With all the recent hype around artificial intelligence, one might think that a brave new world is just around the corner. There are already companies like LG Networks that have acclimatized AI as a solution to customer service. However, the history of adoption of new technologies would suggests that it will be many decades before AI becomes an everyday reality, and indeed it may never happen, writes Dr Chris Floyd
The rates of adoption of two other new technologies provide some evidence for my belief that new technologies are taken up at a much slower rate than is commonly thought. Consider carbon fibre composites were first developed in the mid 1960s, and used initially in a few specialist aerospace applications, such as missile nose cones. Commercial adoption was gradual, first for non-critical applications such as cowlings, then floors, and finally wings and fuselages. Boeing and Airbus have followed a similar time line, with composite usage rising from <5% of structural weight in 1980, to 10-15% by 1990, and around 50% today on the B787 and A350. Surprisingly, defence aircraft have followed a similar path, with the F22 at ~25% in 1995, and the F35 at ~35% in 2010. Composites have therefore taken over fifty years to go from invention to general aerospace adoption.
The progress of digital cameras has also been slow. Developed by Kodak in the mid 1970s, the first prototype had ten thousand pixels and recorded the image on a cassette. Kodak launched the first commercial digital camera in 1991. By 2000, digital cameras were a commercial reality, with Nikon and Canon leading the race, doubling pixel count every two or three years to give the 36MP and 50MP cameras that are available today. This is slightly quicker than aerospace, but it has still taken thirty to forty years to move from the lab to widespread adoption.
All technologies follow an ‘S’ Curve, where the x axis represents time and the y axis performance. Initially, at the bottom of the S, it takes a long time to make much progress. Then development happens rapidly as the technology becomes embedded in products and competitors vie with incremental development. Finally, the technology becomes mature, and performance improvement levels off.
Some technologies never make it, and others are put on hold while they wait for complementary technologies to be developed. Solar flight, for example, is dependent not just on high performance solar panels, but also on lightweight batteries, power dense electric motors, lightweight resilient wing structures and a host of other technologies.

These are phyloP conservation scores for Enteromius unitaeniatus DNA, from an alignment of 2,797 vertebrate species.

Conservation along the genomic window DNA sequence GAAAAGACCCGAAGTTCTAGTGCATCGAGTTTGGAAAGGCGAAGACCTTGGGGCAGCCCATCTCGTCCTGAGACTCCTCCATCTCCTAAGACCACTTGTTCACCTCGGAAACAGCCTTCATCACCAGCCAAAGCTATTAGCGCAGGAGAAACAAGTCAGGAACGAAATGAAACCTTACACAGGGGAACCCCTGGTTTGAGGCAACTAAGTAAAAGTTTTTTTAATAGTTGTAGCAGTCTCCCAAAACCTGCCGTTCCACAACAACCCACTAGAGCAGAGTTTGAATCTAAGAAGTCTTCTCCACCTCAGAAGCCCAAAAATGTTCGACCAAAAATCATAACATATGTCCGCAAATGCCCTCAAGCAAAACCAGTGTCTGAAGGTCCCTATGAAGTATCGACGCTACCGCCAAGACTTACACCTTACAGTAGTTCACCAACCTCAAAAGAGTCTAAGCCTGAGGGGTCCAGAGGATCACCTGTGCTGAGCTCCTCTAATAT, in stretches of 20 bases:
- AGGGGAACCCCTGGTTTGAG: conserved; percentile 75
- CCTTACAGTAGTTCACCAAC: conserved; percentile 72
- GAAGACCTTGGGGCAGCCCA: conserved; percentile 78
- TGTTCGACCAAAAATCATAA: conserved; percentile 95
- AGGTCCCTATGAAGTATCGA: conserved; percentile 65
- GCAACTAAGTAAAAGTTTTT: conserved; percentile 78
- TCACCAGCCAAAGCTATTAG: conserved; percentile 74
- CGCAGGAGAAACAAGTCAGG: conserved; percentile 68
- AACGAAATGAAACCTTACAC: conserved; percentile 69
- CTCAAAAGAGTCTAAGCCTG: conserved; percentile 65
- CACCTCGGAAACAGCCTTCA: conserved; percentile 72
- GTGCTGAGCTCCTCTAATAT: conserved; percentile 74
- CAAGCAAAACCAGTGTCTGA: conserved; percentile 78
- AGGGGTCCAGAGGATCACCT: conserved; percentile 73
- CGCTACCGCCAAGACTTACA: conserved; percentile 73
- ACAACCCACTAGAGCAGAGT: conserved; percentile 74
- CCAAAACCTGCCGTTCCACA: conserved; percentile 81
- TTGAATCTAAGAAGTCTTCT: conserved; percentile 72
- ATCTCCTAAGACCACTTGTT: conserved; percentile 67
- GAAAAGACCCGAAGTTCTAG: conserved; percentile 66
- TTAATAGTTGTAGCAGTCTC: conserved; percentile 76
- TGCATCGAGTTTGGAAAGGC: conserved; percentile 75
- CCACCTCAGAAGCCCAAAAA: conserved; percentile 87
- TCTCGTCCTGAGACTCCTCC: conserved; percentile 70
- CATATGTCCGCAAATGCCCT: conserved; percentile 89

Even the technologies that do ultimately win usually look inferior when first developed, as the performance at the start of an S curve is usually well below the end of the previous generation S curve. The performance of digital cameras only became comparable with film cameras in the mid 2000s.
All of this makes it very difficult to decide which technologies to invest in. Clearly, the bulk of any company’s R&D should be focused on delivering incremental improvement to today’s business. However, long term survival depends on focusing a proportion of R&D effort more speculatively on future technologies which may, or may not, deliver long term benefit. It is not a complete lottery, as there are ways of increasing the chances of picking winners.
First, look at technologies not in terms of what they are (e.g. composites) but in terms of what they might deliver (e.g. very lightweight rigid structures), and map how they compare against market needs. At a fundamental level, market needs don’t change, whereas the technologies that serve them do.
Second, identify which of today’s technologies are vulnerable. This could be because they are approaching natural physical limits (e.g. molecular size, melting point), or because you have noticed that ever increasing R&D expenditure delivers ever smaller incremental improvement, or because of dependencies on scarce resources. It is then a short step to mapping those potential new technologies which could replace the technologies you rely on today.
It is also worth casting the net wider, and looking for potential technology substitutes beyond your own industry, as many technologies first surface in other sectors. University collaboration can also be helpful, as boundaries are usually less rigid there than in business.
Take a long term view, and don’t dismiss new technologies out of hand because they are not as good as what you already have. The question is not how good the technology is today, but what potential does it have for ten to twenty years time.
Finally, accept that you will often get it wrong. Lots of promising technologies end up on the scrap heap. AI may be a long tem winner, but flying cars, monorails, paper clothing, and many others have all looked to be winners in the past, and so far have failed to deliver.
Dr Chris Floyd provides strategic consultancy and corporate governance advice to engineering and industrial products companies, and also teaches strategy and corporate governance, both at business schools and on corporate education programmes. He is a non executive director of British Engines, an engineering products group, and a non executive director of ComAp, a Czech electronic controls company. He is also a member of the Global Educator Network of Duke Corporate Education, lead knowledge partner of Dialogue.